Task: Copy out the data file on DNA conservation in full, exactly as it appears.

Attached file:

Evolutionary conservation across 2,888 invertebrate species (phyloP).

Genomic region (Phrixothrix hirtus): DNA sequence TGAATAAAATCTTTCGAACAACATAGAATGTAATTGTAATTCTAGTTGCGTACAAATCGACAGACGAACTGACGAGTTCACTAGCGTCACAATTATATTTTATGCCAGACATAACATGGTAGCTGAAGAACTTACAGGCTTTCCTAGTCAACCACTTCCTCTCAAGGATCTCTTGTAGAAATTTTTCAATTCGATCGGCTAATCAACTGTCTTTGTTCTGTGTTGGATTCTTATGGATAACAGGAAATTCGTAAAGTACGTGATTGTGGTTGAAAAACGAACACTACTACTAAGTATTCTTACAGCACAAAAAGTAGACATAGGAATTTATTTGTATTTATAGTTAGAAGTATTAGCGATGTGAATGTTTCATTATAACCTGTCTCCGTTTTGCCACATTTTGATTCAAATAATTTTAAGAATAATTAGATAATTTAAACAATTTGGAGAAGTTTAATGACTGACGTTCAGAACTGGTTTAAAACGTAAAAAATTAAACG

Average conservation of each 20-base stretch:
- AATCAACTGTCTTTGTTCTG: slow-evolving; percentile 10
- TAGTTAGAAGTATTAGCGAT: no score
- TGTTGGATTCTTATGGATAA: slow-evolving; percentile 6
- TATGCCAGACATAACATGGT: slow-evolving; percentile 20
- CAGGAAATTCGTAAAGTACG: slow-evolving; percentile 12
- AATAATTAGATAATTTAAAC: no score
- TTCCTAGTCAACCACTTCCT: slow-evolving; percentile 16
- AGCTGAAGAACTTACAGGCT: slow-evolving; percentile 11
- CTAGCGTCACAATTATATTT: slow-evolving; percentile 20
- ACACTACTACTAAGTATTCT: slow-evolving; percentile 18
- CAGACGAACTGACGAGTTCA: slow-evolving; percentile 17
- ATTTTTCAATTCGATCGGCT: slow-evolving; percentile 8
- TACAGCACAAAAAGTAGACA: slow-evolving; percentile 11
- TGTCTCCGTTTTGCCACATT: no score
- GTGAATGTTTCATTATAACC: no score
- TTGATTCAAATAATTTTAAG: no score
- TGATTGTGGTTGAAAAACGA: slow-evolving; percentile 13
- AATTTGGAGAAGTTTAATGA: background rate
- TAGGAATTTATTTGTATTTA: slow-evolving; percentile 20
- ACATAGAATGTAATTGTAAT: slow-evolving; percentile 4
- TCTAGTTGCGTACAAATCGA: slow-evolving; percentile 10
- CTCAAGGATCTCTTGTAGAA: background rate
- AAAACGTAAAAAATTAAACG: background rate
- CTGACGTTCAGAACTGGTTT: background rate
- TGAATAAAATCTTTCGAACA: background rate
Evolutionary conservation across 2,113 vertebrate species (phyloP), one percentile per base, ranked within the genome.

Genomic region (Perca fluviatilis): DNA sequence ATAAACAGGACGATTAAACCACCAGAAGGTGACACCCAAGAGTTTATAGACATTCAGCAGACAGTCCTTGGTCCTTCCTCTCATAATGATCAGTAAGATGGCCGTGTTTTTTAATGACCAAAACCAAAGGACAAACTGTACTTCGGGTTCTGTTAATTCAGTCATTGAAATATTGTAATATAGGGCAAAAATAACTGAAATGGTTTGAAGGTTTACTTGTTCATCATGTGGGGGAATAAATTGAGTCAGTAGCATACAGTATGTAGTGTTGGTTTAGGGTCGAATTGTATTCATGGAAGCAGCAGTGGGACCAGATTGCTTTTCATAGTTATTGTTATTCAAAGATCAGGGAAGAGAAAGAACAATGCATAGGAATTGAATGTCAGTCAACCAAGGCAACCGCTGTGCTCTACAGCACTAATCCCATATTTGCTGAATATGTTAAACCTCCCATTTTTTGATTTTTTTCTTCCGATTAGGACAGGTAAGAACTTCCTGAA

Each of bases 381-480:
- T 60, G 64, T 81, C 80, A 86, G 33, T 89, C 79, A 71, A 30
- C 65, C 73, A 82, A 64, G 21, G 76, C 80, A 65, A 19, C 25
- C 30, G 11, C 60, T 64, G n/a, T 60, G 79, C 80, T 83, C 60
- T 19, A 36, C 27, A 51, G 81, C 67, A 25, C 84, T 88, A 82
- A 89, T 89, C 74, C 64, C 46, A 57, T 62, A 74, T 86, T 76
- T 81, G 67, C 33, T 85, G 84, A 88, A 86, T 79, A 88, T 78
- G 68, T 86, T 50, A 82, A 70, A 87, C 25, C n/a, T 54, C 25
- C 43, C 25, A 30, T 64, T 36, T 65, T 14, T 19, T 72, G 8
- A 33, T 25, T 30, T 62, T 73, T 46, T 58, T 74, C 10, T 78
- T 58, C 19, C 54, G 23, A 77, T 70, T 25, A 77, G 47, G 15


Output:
Evolutionary conservation across 2,888 invertebrate species (phyloP).

Genomic region (Phrixothrix hirtus): DNA sequence TGAATAAAATCTTTCGAACAACATAGAATGTAATTGTAATTCTAGTTGCGTACAAATCGACAGACGAACTGACGAGTTCACTAGCGTCACAATTATATTTTATGCCAGACATAACATGGTAGCTGAAGAACTTACAGGCTTTCCTAGTCAACCACTTCCTCTCAAGGATCTCTTGTAGAAATTTTTCAATTCGATCGGCTAATCAACTGTCTTTGTTCTGTGTTGGATTCTTATGGATAACAGGAAATTCGTAAAGTACGTGATTGTGGTTGAAAAACGAACACTACTACTAAGTATTCTTACAGCACAAAAAGTAGACATAGGAATTTATTTGTATTTATAGTTAGAAGTATTAGCGATGTGAATGTTTCATTATAACCTGTCTCCGTTTTGCCACATTTTGATTCAAATAATTTTAAGAATAATTAGATAATTTAAACAATTTGGAGAAGTTTAATGACTGACGTTCAGAACTGGTTTAAAACGTAAAAAATTAAACG

Average conservation of each 20-base stretch:
- AATCAACTGTCTTTGTTCTG: slow-evolving; percentile 10
- TAGTTAGAAGTATTAGCGAT: no score
- TGTTGGATTCTTATGGATAA: slow-evolving; percentile 6
- TATGCCAGACATAACATGGT: slow-evolving; percentile 20
- CAGGAAATTCGTAAAGTACG: slow-evolving; percentile 12
- AATAATTAGATAATTTAAAC: no score
- TTCCTAGTCAACCACTTCCT: slow-evolving; percentile 16
- AGCTGAAGAACTTACAGGCT: slow-evolving; percentile 11
- CTAGCGTCACAATTATATTT: slow-evolving; percentile 20
- ACACTACTACTAAGTATTCT: slow-evolving; percentile 18
- CAGACGAACTGACGAGTTCA: slow-evolving; percentile 17
- ATTTTTCAATTCGATCGGCT: slow-evolving; percentile 8
- TACAGCACAAAAAGTAGACA: slow-evolving; percentile 11
- TGTCTCCGTTTTGCCACATT: no score
- GTGAATGTTTCATTATAACC: no score
- TTGATTCAAATAATTTTAAG: no score
- TGATTGTGGTTGAAAAACGA: slow-evolving; percentile 13
- AATTTGGAGAAGTTTAATGA: background rate
- TAGGAATTTATTTGTATTTA: slow-evolving; percentile 20
- ACATAGAATGTAATTGTAAT: slow-evolving; percentile 4
- TCTAGTTGCGTACAAATCGA: slow-evolving; percentile 10
- CTCAAGGATCTCTTGTAGAA: background rate
- AAAACGTAAAAAATTAAACG: background rate
- CTGACGTTCAGAACTGGTTT: background rate
- TGAATAAAATCTTTCGAACA: background rate
Evolutionary conservation across 2,113 vertebrate species (phyloP), one percentile per base, ranked within the genome.

Genomic region (Perca fluviatilis): DNA sequence ATAAACAGGACGATTAAACCACCAGAAGGTGACACCCAAGAGTTTATAGACATTCAGCAGACAGTCCTTGGTCCTTCCTCTCATAATGATCAGTAAGATGGCCGTGTTTTTTAATGACCAAAACCAAAGGACAAACTGTACTTCGGGTTCTGTTAATTCAGTCATTGAAATATTGTAATATAGGGCAAAAATAACTGAAATGGTTTGAAGGTTTACTTGTTCATCATGTGGGGGAATAAATTGAGTCAGTAGCATACAGTATGTAGTGTTGGTTTAGGGTCGAATTGTATTCATGGAAGCAGCAGTGGGACCAGATTGCTTTTCATAGTTATTGTTATTCAAAGATCAGGGAAGAGAAAGAACAATGCATAGGAATTGAATGTCAGTCAACCAAGGCAACCGCTGTGCTCTACAGCACTAATCCCATATTTGCTGAATATGTTAAACCTCCCATTTTTTGATTTTTTTCTTCCGATTAGGACAGGTAAGAACTTCCTGAA

Each of bases 381-480:
- T 60, G 64, T 81, C 80, A 86, G 33, T 89, C 79, A 71, A 30
- C 65, C 73, A 82, A 64, G 21, G 76, C 80, A 65, A 19, C 25
- C 30, G 11, C 60, T 64, G n/a, T 60, G 79, C 80, T 83, C 60
- T 19, A 36, C 27, A 51, G 81, C 67, A 25, C 84, T 88, A 82
- A 89, T 89, C 74, C 64, C 46, A 57, T 62, A 74, T 86, T 76
- T 81, G 67, C 33, T 85, G 84, A 88, A 86, T 79, A 88, T 78
- G 68, T 86, T 50, A 82, A 70, A 87, C 25, C n/a, T 54, C 25
- C 43, C 25, A 30, T 64, T 36, T 65, T 14, T 19, T 72, G 8
- A 33, T 25, T 30, T 62, T 73, T 46, T 58, T 74, C 10, T 78
- T 58, C 19, C 54, G 23, A 77, T 70, T 25, A 77, G 47, G 15